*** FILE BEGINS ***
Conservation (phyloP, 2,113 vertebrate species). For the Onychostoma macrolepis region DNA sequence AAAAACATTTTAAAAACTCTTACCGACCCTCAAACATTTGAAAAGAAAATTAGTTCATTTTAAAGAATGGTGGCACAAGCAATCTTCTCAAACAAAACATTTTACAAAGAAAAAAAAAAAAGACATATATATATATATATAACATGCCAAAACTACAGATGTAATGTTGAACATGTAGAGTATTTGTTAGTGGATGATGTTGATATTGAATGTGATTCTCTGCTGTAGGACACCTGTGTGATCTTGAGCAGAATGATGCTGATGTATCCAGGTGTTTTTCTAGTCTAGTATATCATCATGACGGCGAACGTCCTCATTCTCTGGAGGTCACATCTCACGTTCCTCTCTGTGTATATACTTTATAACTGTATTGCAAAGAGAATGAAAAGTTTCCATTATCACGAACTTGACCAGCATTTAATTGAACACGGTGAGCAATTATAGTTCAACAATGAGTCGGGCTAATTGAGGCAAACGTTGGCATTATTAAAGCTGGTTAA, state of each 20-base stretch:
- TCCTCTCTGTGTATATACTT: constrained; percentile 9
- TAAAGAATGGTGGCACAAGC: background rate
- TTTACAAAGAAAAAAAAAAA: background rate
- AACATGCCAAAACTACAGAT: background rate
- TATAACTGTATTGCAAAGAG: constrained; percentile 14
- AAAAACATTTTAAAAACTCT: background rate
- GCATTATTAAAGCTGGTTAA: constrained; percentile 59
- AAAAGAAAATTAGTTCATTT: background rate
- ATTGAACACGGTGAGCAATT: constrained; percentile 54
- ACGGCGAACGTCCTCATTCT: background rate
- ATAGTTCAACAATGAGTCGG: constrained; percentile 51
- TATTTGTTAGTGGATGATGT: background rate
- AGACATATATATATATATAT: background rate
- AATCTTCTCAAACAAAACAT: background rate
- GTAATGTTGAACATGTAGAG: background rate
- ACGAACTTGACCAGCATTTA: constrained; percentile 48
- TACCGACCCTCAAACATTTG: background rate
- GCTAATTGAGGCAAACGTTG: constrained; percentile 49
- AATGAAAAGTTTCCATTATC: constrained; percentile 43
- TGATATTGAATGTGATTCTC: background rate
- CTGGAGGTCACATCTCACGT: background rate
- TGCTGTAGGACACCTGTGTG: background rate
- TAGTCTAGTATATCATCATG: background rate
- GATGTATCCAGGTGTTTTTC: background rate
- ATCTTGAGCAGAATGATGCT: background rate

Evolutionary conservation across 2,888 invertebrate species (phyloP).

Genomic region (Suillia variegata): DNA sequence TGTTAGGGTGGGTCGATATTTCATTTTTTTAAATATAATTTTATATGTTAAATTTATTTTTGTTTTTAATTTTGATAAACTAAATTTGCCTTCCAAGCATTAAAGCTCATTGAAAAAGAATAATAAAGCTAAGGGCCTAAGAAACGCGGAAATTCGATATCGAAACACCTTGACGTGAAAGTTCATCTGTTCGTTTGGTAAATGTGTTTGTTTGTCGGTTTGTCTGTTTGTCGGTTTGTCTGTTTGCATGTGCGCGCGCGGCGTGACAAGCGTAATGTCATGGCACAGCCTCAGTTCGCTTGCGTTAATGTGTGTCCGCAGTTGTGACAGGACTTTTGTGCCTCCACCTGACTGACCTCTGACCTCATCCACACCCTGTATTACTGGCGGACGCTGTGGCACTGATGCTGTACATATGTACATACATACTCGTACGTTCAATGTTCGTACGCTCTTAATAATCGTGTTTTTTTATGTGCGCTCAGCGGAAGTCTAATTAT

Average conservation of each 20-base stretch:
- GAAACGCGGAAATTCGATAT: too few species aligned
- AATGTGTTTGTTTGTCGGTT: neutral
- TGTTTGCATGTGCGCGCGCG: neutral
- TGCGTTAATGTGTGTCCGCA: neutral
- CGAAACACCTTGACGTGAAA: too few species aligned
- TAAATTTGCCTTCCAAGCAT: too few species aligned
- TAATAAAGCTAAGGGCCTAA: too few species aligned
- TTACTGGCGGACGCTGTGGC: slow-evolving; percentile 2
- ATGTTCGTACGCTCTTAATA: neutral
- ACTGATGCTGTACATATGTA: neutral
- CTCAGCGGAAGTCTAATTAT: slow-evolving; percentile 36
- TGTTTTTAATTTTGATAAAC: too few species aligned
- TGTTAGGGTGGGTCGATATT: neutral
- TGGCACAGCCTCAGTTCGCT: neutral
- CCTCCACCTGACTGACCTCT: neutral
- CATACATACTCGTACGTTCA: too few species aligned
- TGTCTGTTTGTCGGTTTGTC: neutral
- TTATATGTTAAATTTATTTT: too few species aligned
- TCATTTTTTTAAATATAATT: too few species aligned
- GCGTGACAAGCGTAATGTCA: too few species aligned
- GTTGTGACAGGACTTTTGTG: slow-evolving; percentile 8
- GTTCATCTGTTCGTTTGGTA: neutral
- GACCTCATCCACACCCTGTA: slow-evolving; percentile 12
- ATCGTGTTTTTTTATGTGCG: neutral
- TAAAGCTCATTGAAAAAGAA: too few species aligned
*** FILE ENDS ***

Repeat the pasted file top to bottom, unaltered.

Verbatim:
Conservation (phyloP, 2,113 vertebrate species). For the Onychostoma macrolepis region DNA sequence AAAAACATTTTAAAAACTCTTACCGACCCTCAAACATTTGAAAAGAAAATTAGTTCATTTTAAAGAATGGTGGCACAAGCAATCTTCTCAAACAAAACATTTTACAAAGAAAAAAAAAAAAGACATATATATATATATATAACATGCCAAAACTACAGATGTAATGTTGAACATGTAGAGTATTTGTTAGTGGATGATGTTGATATTGAATGTGATTCTCTGCTGTAGGACACCTGTGTGATCTTGAGCAGAATGATGCTGATGTATCCAGGTGTTTTTCTAGTCTAGTATATCATCATGACGGCGAACGTCCTCATTCTCTGGAGGTCACATCTCACGTTCCTCTCTGTGTATATACTTTATAACTGTATTGCAAAGAGAATGAAAAGTTTCCATTATCACGAACTTGACCAGCATTTAATTGAACACGGTGAGCAATTATAGTTCAACAATGAGTCGGGCTAATTGAGGCAAACGTTGGCATTATTAAAGCTGGTTAA, state of each 20-base stretch:
- TCCTCTCTGTGTATATACTT: constrained; percentile 9
- TAAAGAATGGTGGCACAAGC: background rate
- TTTACAAAGAAAAAAAAAAA: background rate
- AACATGCCAAAACTACAGAT: background rate
- TATAACTGTATTGCAAAGAG: constrained; percentile 14
- AAAAACATTTTAAAAACTCT: background rate
- GCATTATTAAAGCTGGTTAA: constrained; percentile 59
- AAAAGAAAATTAGTTCATTT: background rate
- ATTGAACACGGTGAGCAATT: constrained; percentile 54
- ACGGCGAACGTCCTCATTCT: background rate
- ATAGTTCAACAATGAGTCGG: constrained; percentile 51
- TATTTGTTAGTGGATGATGT: background rate
- AGACATATATATATATATAT: background rate
- AATCTTCTCAAACAAAACAT: background rate
- GTAATGTTGAACATGTAGAG: background rate
- ACGAACTTGACCAGCATTTA: constrained; percentile 48
- TACCGACCCTCAAACATTTG: background rate
- GCTAATTGAGGCAAACGTTG: constrained; percentile 49
- AATGAAAAGTTTCCATTATC: constrained; percentile 43
- TGATATTGAATGTGATTCTC: background rate
- CTGGAGGTCACATCTCACGT: background rate
- TGCTGTAGGACACCTGTGTG: background rate
- TAGTCTAGTATATCATCATG: background rate
- GATGTATCCAGGTGTTTTTC: background rate
- ATCTTGAGCAGAATGATGCT: background rate

Evolutionary conservation across 2,888 invertebrate species (phyloP).

Genomic region (Suillia variegata): DNA sequence TGTTAGGGTGGGTCGATATTTCATTTTTTTAAATATAATTTTATATGTTAAATTTATTTTTGTTTTTAATTTTGATAAACTAAATTTGCCTTCCAAGCATTAAAGCTCATTGAAAAAGAATAATAAAGCTAAGGGCCTAAGAAACGCGGAAATTCGATATCGAAACACCTTGACGTGAAAGTTCATCTGTTCGTTTGGTAAATGTGTTTGTTTGTCGGTTTGTCTGTTTGTCGGTTTGTCTGTTTGCATGTGCGCGCGCGGCGTGACAAGCGTAATGTCATGGCACAGCCTCAGTTCGCTTGCGTTAATGTGTGTCCGCAGTTGTGACAGGACTTTTGTGCCTCCACCTGACTGACCTCTGACCTCATCCACACCCTGTATTACTGGCGGACGCTGTGGCACTGATGCTGTACATATGTACATACATACTCGTACGTTCAATGTTCGTACGCTCTTAATAATCGTGTTTTTTTATGTGCGCTCAGCGGAAGTCTAATTAT

Average conservation of each 20-base stretch:
- GAAACGCGGAAATTCGATAT: too few species aligned
- AATGTGTTTGTTTGTCGGTT: neutral
- TGTTTGCATGTGCGCGCGCG: neutral
- TGCGTTAATGTGTGTCCGCA: neutral
- CGAAACACCTTGACGTGAAA: too few species aligned
- TAAATTTGCCTTCCAAGCAT: too few species aligned
- TAATAAAGCTAAGGGCCTAA: too few species aligned
- TTACTGGCGGACGCTGTGGC: slow-evolving; percentile 2
- ATGTTCGTACGCTCTTAATA: neutral
- ACTGATGCTGTACATATGTA: neutral
- CTCAGCGGAAGTCTAATTAT: slow-evolving; percentile 36
- TGTTTTTAATTTTGATAAAC: too few species aligned
- TGTTAGGGTGGGTCGATATT: neutral
- TGGCACAGCCTCAGTTCGCT: neutral
- CCTCCACCTGACTGACCTCT: neutral
- CATACATACTCGTACGTTCA: too few species aligned
- TGTCTGTTTGTCGGTTTGTC: neutral
- TTATATGTTAAATTTATTTT: too few species aligned
- TCATTTTTTTAAATATAATT: too few species aligned
- GCGTGACAAGCGTAATGTCA: too few species aligned
- GTTGTGACAGGACTTTTGTG: slow-evolving; percentile 8
- GTTCATCTGTTCGTTTGGTA: neutral
- GACCTCATCCACACCCTGTA: slow-evolving; percentile 12
- ATCGTGTTTTTTTATGTGCG: neutral
- TAAAGCTCATTGAAAAAGAA: too few species aligned